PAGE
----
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Bill Would Tax Prescription Opioid Medications

News  |  By Doug Desjardins  
   March 13, 2017

The measure, which would fund addiction programs, is one of four bills unveiled in the California Assembly this year that target the pharmaceutical industry.

This story originally appeared in California Healthfax.

A bill introduced in the California State Assembly would tax prescription opioid medications and use the tax revenues to fund drug addiction treatment and rehabilitation programs.

Assembly Bill 1512, authored by assembly member Kevin McCarty (D-Sacramento), would assess a 1-cent-per-milligram tax on prescription opioid drugs and use the funds to support county programs to treat and prevent drug addiction.

The surcharge "would be placed on opioid prescription wholesalers" and not on consumers, McCarty said.

Obama's Drug Czar: The Opioid Crisis Must Continue To Be A Federal Priority

"California's opioid epidemic has cost state taxpayers millions and the lives of too many of our sons and daughters," he said.

"We must do more to help these individuals find hope and sobriety. This plan will provide counties with critical resources needed to curb the deadly cycle of opioid and heroin addiction in California."

McCarty cited statistics from the California Department of Public Health (CDPH) that estimate 2,024 state residents died from prescription opioid overdoses in 2014. State legislators in Minnesota, Connecticut, and Pennsylvania have considered similar bills to tax opioid medications in the past, he said.

Pharma's Response
Will Zasadny, a spokesperson for the California Life Sciences Association, which represents pharmaceutical firms in California, said the group is monitoring AB 1512 but has not taken a formal position on the bill.

In the past, pharmaceutical manufacturers have usually opposed bills that tax prescription drugs or affect pricing in any way.

In the state Senate, Sen. Anthony J. Portantino (D-Flintridge) introduced a bill that would place new limits on prescriptions for oxycodone.

Senate Bill 419 would prohibit oxycodone prescriptions in California to be written for anyone under the age of 21.

"The abuse of this drug is a national epidemic and we need to protect our children from being prescribed this highly addictive substance," said Portantino.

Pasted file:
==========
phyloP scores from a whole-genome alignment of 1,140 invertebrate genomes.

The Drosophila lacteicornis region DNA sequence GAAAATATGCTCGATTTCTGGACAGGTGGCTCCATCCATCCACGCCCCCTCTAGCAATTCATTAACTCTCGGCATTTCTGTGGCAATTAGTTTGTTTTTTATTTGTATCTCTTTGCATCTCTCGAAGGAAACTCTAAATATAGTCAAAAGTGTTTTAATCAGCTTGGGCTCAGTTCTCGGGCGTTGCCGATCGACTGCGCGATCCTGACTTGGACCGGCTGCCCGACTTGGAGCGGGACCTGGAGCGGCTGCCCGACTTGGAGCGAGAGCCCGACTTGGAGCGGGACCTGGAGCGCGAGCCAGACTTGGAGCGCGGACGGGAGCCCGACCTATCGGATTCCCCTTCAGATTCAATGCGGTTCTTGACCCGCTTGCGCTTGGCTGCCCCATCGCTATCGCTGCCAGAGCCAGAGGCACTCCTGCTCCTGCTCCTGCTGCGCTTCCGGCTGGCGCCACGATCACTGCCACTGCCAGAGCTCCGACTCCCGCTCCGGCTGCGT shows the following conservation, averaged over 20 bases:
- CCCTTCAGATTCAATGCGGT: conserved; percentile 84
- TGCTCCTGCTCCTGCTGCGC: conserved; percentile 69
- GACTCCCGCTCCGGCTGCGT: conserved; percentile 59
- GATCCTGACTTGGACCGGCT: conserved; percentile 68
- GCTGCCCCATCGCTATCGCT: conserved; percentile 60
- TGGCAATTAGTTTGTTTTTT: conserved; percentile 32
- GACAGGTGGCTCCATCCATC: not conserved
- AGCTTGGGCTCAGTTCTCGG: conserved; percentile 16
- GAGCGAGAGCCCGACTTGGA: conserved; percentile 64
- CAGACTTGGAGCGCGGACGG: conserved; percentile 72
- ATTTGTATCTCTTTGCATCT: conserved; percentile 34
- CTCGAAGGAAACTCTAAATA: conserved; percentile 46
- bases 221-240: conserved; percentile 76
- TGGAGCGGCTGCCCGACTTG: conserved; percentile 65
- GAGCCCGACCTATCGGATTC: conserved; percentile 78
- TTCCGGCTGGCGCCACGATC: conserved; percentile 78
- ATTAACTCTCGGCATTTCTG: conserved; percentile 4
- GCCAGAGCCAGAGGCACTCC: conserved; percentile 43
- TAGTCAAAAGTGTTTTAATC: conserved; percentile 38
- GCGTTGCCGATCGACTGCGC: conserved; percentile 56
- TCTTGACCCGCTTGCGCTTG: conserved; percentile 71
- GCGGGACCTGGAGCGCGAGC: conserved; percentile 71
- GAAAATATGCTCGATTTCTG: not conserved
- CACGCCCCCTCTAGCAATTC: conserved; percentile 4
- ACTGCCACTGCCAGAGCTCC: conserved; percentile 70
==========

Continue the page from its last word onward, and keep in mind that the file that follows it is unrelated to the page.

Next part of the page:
"Lawmakers, regulators, and medical professionals have been wrestling with how best to control this synthetic heroin and … while we're looking for solutions, let's make sure we keep it away from our most vulnerable population."

The California Life Sciences Association said it opposes SB 419 and contends that it takes a "blunt instrument" approach to a complex problem.

"We are concerned about the impact of such a blunt instrument being applied to an issue as complex as how clinicians address pain in pediatric patients," said Zasadny.

Trump, Dems Look for Common Ground on Drug Prices

The two bills are part of a slate of four measures introduced this year that target the pharmaceutical industry.

In February, assembly member Jim Wood (D-Healdsburg) introduced Assembly Bill 265, which would prohibit prescription drug manufacturers from distributing discount coupons for brand-name drugs when there is a less expensive, generic alternative available.

The coupons are a "marketing tool to drive patients to higher priced drugs," said Wood.

Another bill introduced this year would require drug manufacturers to explain prescription drug price hikes.

Senate Bill 17, authored by Ed Hernandez (D-West Covina), would require manufacturers to provide state regulators and consumers with "information about the justification, if any, for the prices of newly emerging medications and price increases for existing medications."

Hernandez introduced a similar bill in 2016 but pulled it from consideration after it was amended in the state Assembly.

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